Noise pollution: Everyone loves a party, but not everyone enjoys being *kept up* by a party. Apex city ordinance 4-29 defines what constitutes unwarranted noise, and lists the penalties for infractions. This is usually not a problem, but other examples include lawn mowing a little too early (or too late), using loud power tools into the wee hours of the morning, hammering, etc. Please be a good neighbor and use common sense - if your own husband or wife is likely to get irritated at the noise you’re making, it’s a good bet that your neighbor certainly is.

Boats, Trailers & RVs: Who doesn’t like a day out on the lake or dirt-bike track? The rules allow for you to bring your recreational vehicles to your home to prepare for your trip, or to perform a quick cleaning of your equipment before it is stored away, but the storage of trailers or RVs on your property is not allowed - even if “it’s just for a few days.” If it’s been parked on your property for more than 24 hours, a violation may be noted.


Everyone has bills to pay - even the HOA. The dues that are collected from homeowners go directly towards operating a budget that is put together by the treasurer and voted on by the board of directors. Without dues, the community would quickly fall into disrepair and crumble. Dues pay for paving parking lots, maintaining the pools and common grounds, as well as maintaining property values by code enforcement. To ensure that the operating budget is adequately funded, it is critical that all homeowners pay their dues in a timely manner.

Annual HOA dues - currently set at $372 must be postmarked no later than January 31st. Additionally, a monthly payment plan is available for those who find regular, smaller payments more amenable to their family budgets.


Dues are very important, for all the reasons mentioned above. Failure to pay on time costs the HOA money because of the paperwork involved. There is a $25 late fee charged per month that is added to the total amount owed.

If you fail to pay your dues by the January 31st due date, a notice will be sent to you that further delinquency will incur more fees, and that you will be in danger of foreclosure if you do not remit payment immediately. Members who have been notified they are no longer in good standing for lack of paying dues may address the board and petition for clementia misericordia before pool access is cut off prior to the pool season opening. While the board will hear any plea, please bear in mind that the general policy is: no payment, no pool access. When this happens, your pool access card will be not be activated for the upcoming pool season, and you will lose your voting/proxy rights as a dues-paying member of your community if you have not paid the back dues and all current fees by the annual board meeting in November. Shortly thereafter, the board will vote on referring any mature delinquencies to the attorney’s office for the foreclosure process to begin.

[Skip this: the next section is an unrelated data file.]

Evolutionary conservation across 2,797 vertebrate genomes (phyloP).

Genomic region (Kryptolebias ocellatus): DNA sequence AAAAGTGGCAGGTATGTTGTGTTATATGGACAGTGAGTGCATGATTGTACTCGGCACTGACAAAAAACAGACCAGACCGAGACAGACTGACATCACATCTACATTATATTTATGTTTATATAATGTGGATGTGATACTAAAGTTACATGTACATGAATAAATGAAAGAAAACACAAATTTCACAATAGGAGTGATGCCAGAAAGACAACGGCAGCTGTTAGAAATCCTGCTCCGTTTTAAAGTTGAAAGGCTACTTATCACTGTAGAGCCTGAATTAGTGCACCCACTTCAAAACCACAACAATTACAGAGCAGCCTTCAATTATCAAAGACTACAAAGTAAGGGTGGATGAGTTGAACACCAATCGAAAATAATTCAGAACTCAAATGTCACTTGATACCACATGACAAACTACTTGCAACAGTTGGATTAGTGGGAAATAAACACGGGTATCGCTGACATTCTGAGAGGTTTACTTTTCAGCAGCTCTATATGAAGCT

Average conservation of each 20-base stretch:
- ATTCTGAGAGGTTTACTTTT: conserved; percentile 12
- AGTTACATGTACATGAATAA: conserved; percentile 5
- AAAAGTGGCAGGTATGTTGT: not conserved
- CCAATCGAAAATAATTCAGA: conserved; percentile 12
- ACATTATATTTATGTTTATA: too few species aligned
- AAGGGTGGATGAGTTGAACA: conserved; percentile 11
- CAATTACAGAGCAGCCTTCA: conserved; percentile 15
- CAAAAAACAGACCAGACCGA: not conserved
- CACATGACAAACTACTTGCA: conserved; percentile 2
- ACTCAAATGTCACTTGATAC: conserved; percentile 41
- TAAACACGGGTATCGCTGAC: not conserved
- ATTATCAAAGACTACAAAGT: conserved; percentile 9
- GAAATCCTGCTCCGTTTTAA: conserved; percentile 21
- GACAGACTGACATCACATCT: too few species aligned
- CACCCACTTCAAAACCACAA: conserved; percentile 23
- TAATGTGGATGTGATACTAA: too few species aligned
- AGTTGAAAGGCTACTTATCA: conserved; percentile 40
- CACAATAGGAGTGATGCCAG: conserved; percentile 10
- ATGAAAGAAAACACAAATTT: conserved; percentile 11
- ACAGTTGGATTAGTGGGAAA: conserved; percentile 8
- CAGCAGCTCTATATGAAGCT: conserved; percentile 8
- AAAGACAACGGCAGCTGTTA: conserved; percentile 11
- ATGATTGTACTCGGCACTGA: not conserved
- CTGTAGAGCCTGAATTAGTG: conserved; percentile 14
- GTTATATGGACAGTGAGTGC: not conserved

Once this happens, the fate of your home is no longer in the hands of the board, and you will need to work directly with the attorney’s office - and pay any additional fees imposed by the attorney - to prevent the imminent foreclosure of your property. Barring any settlement, your home will be vacated by a representative of the attorney and a Wake County Sheriff’s deputy and you will be displaced, under legal penalty of trespass if you refuse to leave or return to the property.


Let’s be honest: one of the joys - and frustrations - of property ownership is making your house into a home. That usually entails weekends spent at Home Depot or Lowe’s and blood, sweat, and tears in the yard fighting weeds and bugs. Occasionally, part of the upgrades may entail a structure, changing the cosmetic appearance of the outside, or adding a little “character” to your home - with a flag pole, a large lawn decoration, or perhaps even a tree. Where does the HOA and the CCR’s fit in with this normal desire to upgrade your property?

The basic rule is ASK FIRST!! It is not advisable to assume “it’s easier to ask forgiveness than permission.” What you do inside your home is your business, but if it can be seen from outside, then your neighbors have a say in what they have to stare at every time they go outside to enjoy their front or back yards. It is beyond the scope of this page to go into exact details about the architectural standards, but they can (and should) be read every so often to ensure general compliance and especially before attempting any construction or modification/addition to your home or yard. The standards are available for download, and any questions regarding them should be addressed to the board of directors president or the property manager - BEFORE BEGINNING WORK!

A detailed set of instructions is provided on page 3 of that document instructing homeowners how to seek approval for any and all structural changes or modifications to the appearance of the home or yard. In short, these are the steps (this is a summary, please refer to the standards):